What Our Characters Say About Us

(Reed’s Playlist for the Occasion: Just What I Needed by the Cars)

Today I made a new character for a brand-new D&D campaign one of my friends is starting. (Yeah, I know, that means I’m a part of 6 ongoing campaigns right now. #addicted)

Anyway, I was creating this character and reflecting upon how the characters we create as writers can say a lot about who we are as people. Like, for instance, in The Oasis, there’s a bit of me in both Terjjen and Olienna as characters – I identify both with Terjjen’s indignation and Olienna’s positivity and (let’s be honest) naivete.

It seems to me when I’m writing that most of my characters end up being one or two characteristics of me taken to extremes, or those characteristics injected into a “stock” archetypal character like the war-ravaged veteran or the sunny, innocent child. That way, especially with D&D, it never feels particularly difficult to act as that character because in some way, they’re like a piece of me.

But I think it’s even more interesting to see how our characters, and really our writing in general, reflect upon what we’re currently going through as people. If I take things all the way back to when I first started writing semi-seriously in the beginning of college, the characters and themes in my work both reflected upon that kind of coming-of-age, “learning to take my life in my own hands” mentality that I was developing in college.

Contrast that to now, when so many of my short stories are about social justice issues – The Oasis dealing with race and prejudice, Needs-Be-Met about my contempt with the political process, and my most recent writing project, Symphony of Legend, attempting to tackle several issues like mental health and mental illness misconceptions, the impact of humans on the environment, and the struggles of survivors of sexual abuse. Clearly, the things that are foremost on my mind are finding their way into my writing.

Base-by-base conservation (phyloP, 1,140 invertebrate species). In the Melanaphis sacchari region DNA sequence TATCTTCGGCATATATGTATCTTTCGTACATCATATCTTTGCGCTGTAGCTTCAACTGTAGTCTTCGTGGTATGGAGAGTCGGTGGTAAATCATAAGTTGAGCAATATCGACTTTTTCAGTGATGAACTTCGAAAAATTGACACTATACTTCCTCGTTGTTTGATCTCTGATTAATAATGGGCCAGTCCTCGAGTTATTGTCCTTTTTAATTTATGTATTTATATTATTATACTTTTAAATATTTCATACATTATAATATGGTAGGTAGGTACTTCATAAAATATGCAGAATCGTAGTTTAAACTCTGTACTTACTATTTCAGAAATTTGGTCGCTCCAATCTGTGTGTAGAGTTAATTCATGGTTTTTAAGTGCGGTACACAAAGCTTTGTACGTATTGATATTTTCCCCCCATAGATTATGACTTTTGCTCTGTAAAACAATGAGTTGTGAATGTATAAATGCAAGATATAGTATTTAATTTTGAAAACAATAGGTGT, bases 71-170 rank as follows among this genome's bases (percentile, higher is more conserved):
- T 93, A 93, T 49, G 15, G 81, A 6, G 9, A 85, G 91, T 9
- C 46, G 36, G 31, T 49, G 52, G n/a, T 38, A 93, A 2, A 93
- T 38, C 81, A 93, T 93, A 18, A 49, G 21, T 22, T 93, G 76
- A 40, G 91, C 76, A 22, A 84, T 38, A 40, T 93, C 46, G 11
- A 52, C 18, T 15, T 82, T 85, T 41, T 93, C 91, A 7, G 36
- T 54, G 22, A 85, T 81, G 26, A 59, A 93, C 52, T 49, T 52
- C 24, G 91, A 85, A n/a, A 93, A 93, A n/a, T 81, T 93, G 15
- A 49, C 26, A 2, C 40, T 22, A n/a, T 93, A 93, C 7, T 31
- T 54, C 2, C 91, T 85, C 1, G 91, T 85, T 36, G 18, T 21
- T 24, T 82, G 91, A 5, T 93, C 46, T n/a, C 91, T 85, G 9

I know this is kind of obvious, but it’s kind of cool to me to look back through my writings and see my development as a person – like my whole psychological growth track in a series of books and stories.

And it also is kind of cool to consider classic literature in the same way – like, if Orwell hadn’t been born around WWII era, 1984 may never have come out. Times like this, when I imagine this immense chain of events leading to some really cool books, are the only times when I actually find history interesting.

Er… sorry, historians.

But I have a challenge for YOU, other writers. I challenge you to reflect upon your most recent writing projects, and try to examine what the stories and the characters have to say about you – your mental state, what you’re struggling with, what you find important. If you discover something interesting, I’d love to hear about it in the comments!

“See you in the funny pages, Mr. Stromboli Bones.” – Dunkey

Yours, preparing his mind to be blown by Breath of the Wild,

-R.R. Buck


2 thoughts on “What Our Characters Say About Us

  1. I like it mainly because it allows me to get into the head of a character without having to worry about telling the story myself, or vice versa. Being able to focus on just one aspect of a story has totally let me hone in on what I do well and what I need to improve.


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